Redressing cellular and the CPA

May 03 2011 10:18
Simon Dingle
SOME weeks ago I wrote about the new Consumer Protection Act (CPA) and what it means for cellular subscribers in South Africa. The information that article contained was accurate at the time of writing, but things have since changed prompting some reaction from readers and requests for a revisiting of the subject.

It is a matter of great concern to South Africans who are fleeced for telecommunications services and have, in the past, been bound by service provider contracts that Satan himself would be proud of.

The legislation that relates to cellular service providers and their subscribers has changed since my last article on the topic. At the time, draft legislation indicated that only 10% of outstanding contract fees could be included in the penalties subscribers would pay for late cancellation. They also suggested that service providers would have to accept used handsets back from consumers in lieu of outstanding payments on those handsets.

This was quite harsh on service providers, but it was hard to feel sorry for them given what they got away with in the past.

That was before the service providers made their submissions to authorities and the legislation was finalised.

In its final form the legislation is less restrictive for service providers. It is also rather vague on exactly how much you will be expected to pay for the early cancellation of contracts. In short, while consumers will have greater recourse in the future, I'm afraid there won't be much of a difference in terms of how easily one will wiggle out of contracts.

Now, the regulations stipulate that the calculation of reasonable contract cancellation charges have to take 10 points into consideration. 

These points include some sensible considerations, such as outstanding contract fees up to date of cancellation, the consumer's average monthly spend, the value of handsets that will remain with the consumer after cancellation and those that will be returned to the service provider, the duration of the initial contract, losses suffered or benefits accrued by the consumer and the length of the cancellation notice.

However, they also contain some subjective and potentially vague matters, like the "reasonable potential" of the service provider to find an alternative consumer, general practice of the relevant industry and the nature of goods and services that were detailed in the contract.

In the final version of the CPA it refers to "cancellation charges" instead of "penalties", but it seems there is leeway for cellular service providers to lash consumers for cancellations.

The act also doesn't do much to curb contract periods. The usual 24-month contracts are still allowed, and the act even makes it possible to have 36-month contracts, as long as "demonstrable financial benefit to the consumer" is shown.

The contract terms we have in South Africa are fairly typical of what you will find in most of the world. Contracts of 24 months are common in the USA and UK, for example - although prices are somewhat lower than what we pay in South Africa for instalments, data, and especially voice calls.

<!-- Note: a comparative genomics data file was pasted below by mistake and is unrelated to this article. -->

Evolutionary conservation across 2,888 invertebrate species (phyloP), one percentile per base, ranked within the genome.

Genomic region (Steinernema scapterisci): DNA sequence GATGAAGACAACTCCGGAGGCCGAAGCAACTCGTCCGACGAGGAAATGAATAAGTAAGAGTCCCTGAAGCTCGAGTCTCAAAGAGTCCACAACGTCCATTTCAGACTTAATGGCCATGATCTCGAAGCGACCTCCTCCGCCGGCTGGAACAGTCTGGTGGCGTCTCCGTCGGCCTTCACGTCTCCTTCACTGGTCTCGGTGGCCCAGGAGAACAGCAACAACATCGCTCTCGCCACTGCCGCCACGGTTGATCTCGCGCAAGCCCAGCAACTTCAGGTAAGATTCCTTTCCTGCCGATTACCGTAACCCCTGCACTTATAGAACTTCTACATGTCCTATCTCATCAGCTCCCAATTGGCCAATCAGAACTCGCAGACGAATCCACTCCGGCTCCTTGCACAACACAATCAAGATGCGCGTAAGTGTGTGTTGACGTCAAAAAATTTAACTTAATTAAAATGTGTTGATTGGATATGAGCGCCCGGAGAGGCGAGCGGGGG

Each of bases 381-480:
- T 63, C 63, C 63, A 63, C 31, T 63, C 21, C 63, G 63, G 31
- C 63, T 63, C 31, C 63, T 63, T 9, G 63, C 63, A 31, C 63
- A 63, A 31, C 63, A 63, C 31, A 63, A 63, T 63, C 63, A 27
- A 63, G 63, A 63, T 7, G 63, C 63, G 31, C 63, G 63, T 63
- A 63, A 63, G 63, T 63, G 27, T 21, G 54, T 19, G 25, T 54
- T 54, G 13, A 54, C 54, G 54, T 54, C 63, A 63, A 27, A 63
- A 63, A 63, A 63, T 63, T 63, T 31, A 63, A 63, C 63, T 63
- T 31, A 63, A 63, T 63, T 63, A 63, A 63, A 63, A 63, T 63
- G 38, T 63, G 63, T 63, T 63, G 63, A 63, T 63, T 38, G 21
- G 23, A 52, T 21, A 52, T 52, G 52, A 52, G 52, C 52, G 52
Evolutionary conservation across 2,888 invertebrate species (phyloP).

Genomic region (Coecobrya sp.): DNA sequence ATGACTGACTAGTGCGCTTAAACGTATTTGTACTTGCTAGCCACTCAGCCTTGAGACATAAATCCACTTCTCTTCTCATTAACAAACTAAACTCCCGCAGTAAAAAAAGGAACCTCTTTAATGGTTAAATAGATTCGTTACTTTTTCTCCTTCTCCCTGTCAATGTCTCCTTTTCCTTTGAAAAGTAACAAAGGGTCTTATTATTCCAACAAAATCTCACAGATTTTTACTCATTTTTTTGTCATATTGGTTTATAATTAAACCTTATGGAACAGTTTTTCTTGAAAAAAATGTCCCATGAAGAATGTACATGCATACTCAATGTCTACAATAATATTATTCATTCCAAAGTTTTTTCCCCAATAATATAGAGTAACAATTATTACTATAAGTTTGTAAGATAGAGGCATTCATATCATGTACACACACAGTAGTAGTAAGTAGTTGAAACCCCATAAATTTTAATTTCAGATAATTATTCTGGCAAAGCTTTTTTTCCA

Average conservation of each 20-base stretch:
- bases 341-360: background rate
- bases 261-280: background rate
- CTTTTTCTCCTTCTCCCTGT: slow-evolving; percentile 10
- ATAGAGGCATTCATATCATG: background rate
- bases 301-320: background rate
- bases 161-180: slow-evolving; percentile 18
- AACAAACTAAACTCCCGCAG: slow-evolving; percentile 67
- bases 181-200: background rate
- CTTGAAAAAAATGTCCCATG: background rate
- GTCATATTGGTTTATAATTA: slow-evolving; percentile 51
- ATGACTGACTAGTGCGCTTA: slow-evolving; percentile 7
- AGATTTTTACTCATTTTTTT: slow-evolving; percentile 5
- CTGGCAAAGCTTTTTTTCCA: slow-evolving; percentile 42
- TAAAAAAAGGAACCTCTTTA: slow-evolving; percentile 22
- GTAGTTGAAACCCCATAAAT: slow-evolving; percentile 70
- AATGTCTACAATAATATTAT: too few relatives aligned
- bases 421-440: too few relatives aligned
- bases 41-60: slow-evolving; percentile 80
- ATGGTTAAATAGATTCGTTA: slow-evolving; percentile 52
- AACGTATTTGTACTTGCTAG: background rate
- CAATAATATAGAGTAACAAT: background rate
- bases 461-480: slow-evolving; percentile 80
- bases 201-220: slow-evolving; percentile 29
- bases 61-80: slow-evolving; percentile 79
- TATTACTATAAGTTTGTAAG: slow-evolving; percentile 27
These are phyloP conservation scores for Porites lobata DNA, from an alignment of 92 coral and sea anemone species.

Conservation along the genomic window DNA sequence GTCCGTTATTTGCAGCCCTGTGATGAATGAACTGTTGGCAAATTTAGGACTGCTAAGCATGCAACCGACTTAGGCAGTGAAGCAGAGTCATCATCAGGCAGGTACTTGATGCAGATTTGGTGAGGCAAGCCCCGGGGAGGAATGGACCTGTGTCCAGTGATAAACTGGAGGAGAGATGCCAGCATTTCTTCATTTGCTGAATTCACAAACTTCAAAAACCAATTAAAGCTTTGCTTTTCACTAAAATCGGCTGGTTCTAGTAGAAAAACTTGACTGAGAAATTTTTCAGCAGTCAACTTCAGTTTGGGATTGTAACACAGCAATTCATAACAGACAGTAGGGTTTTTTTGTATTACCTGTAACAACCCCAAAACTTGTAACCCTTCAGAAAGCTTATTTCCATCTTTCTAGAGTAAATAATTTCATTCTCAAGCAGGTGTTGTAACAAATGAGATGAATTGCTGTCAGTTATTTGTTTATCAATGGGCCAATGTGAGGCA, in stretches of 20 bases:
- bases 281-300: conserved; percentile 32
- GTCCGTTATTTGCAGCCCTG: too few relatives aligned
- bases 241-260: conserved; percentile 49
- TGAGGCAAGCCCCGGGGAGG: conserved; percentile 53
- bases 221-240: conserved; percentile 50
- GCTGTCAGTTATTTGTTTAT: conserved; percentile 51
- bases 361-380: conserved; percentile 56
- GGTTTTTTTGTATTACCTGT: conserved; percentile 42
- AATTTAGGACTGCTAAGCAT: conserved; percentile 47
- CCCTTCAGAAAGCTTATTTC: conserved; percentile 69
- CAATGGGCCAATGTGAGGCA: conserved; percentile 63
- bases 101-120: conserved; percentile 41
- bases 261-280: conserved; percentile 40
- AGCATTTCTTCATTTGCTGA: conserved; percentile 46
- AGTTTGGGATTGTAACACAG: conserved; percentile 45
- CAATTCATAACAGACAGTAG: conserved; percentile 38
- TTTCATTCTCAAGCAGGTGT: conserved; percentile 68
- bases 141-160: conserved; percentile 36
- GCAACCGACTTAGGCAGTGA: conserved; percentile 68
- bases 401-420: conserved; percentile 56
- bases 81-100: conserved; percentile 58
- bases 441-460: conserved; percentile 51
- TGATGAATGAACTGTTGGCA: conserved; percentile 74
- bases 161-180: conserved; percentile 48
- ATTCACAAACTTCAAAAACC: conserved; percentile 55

The stipulation of the CPA relating to demonstrable financial benefit to consumers is wish-washy and doesn't do much to encourage more reasonable fees and cancellation charges. How does one demonstrate financial benefits? Will this calculation take the spending patterns, income and personal budgets of each cellular subscriber into consideration?

That said, the CPA is a vast improvement over what we had before. It allows for recourse where consumers feel they have been wronged. It also brings the national consumer commission (NCC) into being as a body that will enforce the National Credit Act and protect consumers.

Controversial former director general of the department of communications Mamodupi Mohlala has been made commissioner of the NCC and she is about the last person in SA you want to tangle with - just ask Siphiwe Nyanda if you don't believe me. I can't imagine a much better bulldog to be put in charge of consumer rights.

Ultimately, however, it is the free market that does the best job of protecting consumers. In a highly competitive environment customer service and fairness towards consumers is a differentiator and something that service providers have to be better at than their competitors if they are to retain customers.

You might not like hearing this - but the service providers also have their own businesses to protect and contracts are a form of commitment that shouldn't be taken lightly. Consumers are more likely to make bad decisions about signing contracts if those agreements are easy to get out of later.

A contract is serious business and South Africans should be less eager to sign them. The CPA brings a reasonable level of protection while still making contracts serious business.

You should think twice before you sign with anybody. And that shouldn't change.
consumer protection act



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